95: A Child’s Wisdom

95: A Child’s Wisdom

From Chicken Soup for the Soul: Inspiration for Teachers

A Child’s Wisdom

We are all different, which is great because we are all unique. Without diversity, life would be very boring.

~Catherine Pulsifer

What was I going to do? School was going to be out soon, and one quiet little girl in my class still had not earned an octopus. I made them from bright-colored yarn and gave them to my students as awards for doing something special.

I had introduced the octopus award early in the school year. My first winner was a little boy. The class was curious as I called him forward. I was holding a paper in one hand and an octopus in the other.

I said, “You did very well on this math test. For showing so much improvement, you’ve earned the very first octopus award. But there’s one more thing.”

Not being sure what this was all about, he asked, “What?”

I held out his paper and added, “Are you willing to let me keep this test?” The trade-off was no paper to take home to show his parents. Instead, he would have the admiration of his classmates as the first winner of this award.

I knew not every child could be an “A” student, but I believed each child could show improvement. To me, that was worth rewarding.

My personal reward was to watch each winner’s face. A smile would light up their eyes as they stood to proudly receive their prize. But these public commendations had an unexpected result.

A winner would sometimes keep the colorful octopus on his or her desk for days. I noticed that other children looked at it, but did not try to grab it or knock it off. Instead, there was a kind of respect. I felt this silent motivator was more powerful than any general reminder to the class about earning one. I waited to see what would happen.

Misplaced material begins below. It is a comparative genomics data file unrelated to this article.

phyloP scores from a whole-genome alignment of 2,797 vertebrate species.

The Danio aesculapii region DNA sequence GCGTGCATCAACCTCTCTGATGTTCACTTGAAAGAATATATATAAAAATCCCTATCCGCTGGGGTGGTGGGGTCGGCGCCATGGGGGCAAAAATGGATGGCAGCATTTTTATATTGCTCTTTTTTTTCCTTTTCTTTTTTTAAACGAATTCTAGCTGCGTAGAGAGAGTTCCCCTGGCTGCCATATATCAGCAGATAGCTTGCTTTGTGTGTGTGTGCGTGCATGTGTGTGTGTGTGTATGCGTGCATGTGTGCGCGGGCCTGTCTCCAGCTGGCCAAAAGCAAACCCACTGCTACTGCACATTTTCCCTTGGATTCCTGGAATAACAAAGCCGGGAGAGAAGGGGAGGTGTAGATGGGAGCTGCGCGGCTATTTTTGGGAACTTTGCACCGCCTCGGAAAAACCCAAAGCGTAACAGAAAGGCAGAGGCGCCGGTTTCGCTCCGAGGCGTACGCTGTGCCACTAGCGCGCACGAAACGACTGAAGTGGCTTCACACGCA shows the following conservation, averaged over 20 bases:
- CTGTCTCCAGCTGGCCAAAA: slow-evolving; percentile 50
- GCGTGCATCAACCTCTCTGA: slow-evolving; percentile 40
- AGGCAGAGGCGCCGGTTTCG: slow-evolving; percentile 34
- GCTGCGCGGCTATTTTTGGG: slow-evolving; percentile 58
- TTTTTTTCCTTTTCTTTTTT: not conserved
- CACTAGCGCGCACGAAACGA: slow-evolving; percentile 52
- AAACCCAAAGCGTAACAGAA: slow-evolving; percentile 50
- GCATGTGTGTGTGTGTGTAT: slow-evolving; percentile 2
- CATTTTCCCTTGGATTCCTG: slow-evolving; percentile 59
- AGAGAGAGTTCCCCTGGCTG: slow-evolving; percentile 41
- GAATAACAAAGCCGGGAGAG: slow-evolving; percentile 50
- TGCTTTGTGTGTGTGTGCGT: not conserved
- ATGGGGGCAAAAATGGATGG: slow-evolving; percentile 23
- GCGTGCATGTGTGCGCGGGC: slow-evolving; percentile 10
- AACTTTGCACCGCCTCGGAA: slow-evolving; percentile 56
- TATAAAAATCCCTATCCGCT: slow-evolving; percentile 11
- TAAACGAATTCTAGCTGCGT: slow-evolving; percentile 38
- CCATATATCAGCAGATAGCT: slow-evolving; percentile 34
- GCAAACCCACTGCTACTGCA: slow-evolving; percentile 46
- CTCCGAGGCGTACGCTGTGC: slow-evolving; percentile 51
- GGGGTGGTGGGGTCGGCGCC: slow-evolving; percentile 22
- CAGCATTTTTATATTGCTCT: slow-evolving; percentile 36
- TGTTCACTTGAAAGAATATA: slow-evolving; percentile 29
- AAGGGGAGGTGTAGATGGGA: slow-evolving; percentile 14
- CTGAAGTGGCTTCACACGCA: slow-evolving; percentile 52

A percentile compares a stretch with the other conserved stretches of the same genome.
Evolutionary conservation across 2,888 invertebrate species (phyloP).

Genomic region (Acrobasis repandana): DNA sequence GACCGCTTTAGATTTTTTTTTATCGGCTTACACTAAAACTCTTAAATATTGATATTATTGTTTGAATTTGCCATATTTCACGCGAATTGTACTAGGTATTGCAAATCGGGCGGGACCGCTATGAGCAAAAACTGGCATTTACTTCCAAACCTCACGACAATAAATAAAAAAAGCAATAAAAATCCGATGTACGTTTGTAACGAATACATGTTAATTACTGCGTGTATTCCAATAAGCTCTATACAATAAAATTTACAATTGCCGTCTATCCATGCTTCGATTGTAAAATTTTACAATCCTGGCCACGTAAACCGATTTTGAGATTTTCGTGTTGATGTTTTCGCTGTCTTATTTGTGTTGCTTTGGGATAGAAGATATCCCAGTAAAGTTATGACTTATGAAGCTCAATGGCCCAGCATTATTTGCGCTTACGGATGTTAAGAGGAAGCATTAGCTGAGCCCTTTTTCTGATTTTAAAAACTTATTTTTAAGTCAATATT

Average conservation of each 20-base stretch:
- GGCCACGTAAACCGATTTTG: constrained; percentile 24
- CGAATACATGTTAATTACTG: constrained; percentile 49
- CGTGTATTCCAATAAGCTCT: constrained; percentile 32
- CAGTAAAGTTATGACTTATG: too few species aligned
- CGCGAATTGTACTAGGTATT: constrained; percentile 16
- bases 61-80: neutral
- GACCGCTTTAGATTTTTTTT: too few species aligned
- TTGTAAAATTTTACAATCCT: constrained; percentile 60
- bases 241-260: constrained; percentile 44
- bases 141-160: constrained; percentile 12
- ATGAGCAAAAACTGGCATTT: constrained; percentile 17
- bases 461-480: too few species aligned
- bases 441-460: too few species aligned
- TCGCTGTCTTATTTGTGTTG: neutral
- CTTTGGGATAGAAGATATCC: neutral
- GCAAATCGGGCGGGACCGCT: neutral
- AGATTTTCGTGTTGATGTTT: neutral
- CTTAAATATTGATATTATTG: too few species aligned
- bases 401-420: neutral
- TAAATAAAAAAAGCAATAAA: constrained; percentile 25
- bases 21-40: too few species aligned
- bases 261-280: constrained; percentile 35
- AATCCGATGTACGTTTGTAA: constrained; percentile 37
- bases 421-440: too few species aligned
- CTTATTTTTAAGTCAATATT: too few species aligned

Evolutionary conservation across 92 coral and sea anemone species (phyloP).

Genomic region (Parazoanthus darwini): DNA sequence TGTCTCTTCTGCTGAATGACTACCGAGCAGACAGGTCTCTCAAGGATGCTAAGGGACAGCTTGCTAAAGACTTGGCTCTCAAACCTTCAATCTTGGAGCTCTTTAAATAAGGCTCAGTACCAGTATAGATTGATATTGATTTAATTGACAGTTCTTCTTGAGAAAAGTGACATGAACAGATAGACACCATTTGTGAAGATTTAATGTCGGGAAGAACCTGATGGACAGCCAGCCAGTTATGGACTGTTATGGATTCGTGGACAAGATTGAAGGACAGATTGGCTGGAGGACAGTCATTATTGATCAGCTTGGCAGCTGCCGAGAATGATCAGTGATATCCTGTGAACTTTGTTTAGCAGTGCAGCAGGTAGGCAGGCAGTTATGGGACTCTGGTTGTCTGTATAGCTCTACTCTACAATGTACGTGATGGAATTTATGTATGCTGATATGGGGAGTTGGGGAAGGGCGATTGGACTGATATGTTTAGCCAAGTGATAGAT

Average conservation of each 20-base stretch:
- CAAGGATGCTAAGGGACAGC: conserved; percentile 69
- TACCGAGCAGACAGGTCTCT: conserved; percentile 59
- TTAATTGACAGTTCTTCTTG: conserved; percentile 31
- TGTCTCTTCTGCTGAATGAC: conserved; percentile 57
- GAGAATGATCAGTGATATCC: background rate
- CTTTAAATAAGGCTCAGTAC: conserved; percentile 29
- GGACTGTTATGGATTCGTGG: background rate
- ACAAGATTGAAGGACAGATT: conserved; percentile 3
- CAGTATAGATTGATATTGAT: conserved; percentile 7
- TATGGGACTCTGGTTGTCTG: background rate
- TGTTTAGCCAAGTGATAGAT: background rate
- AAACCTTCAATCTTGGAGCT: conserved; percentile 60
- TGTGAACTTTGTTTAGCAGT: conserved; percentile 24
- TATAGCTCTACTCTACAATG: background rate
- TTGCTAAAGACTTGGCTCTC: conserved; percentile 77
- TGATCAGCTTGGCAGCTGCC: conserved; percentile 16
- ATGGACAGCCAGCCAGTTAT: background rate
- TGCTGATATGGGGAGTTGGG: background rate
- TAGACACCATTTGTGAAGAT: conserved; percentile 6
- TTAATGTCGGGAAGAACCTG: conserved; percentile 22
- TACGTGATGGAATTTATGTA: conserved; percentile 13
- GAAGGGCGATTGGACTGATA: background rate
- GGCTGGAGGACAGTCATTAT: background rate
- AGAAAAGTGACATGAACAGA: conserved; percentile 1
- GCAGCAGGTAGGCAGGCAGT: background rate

By the end of the year, only the quiet little girl had not won an octopus. I knew I couldn’t make up a reason to reward her. My second graders were too smart for that.

One Friday afternoon, I gave a simple assignment. “Draw any picture of your choice. Write a few words to tell me about it.” I collected their papers and took them home to review. When I saw the little girl’s paper, I got excited. She had drawn a simple blue sky and green grass by a pond. On a path nearby were three people side by side. One was using crutches, one was in a wheelchair, and one had no obvious physical need.

Above her drawing she had written: “The sky is blue. The grass is green. And all the people are different.” Bingo! I couldn’t wait to get to class to make a trade — an octopus for this drawing. The look of joy when I called her forward was worth the wait.

I’m retired now and her paper is long gone, lost in one of my many moves. What has remained is her simple wisdom, treasured in my heart. It helped me develop a variety of relationships that I enjoy, just because “all the people are different.”

~Darlis Sailors

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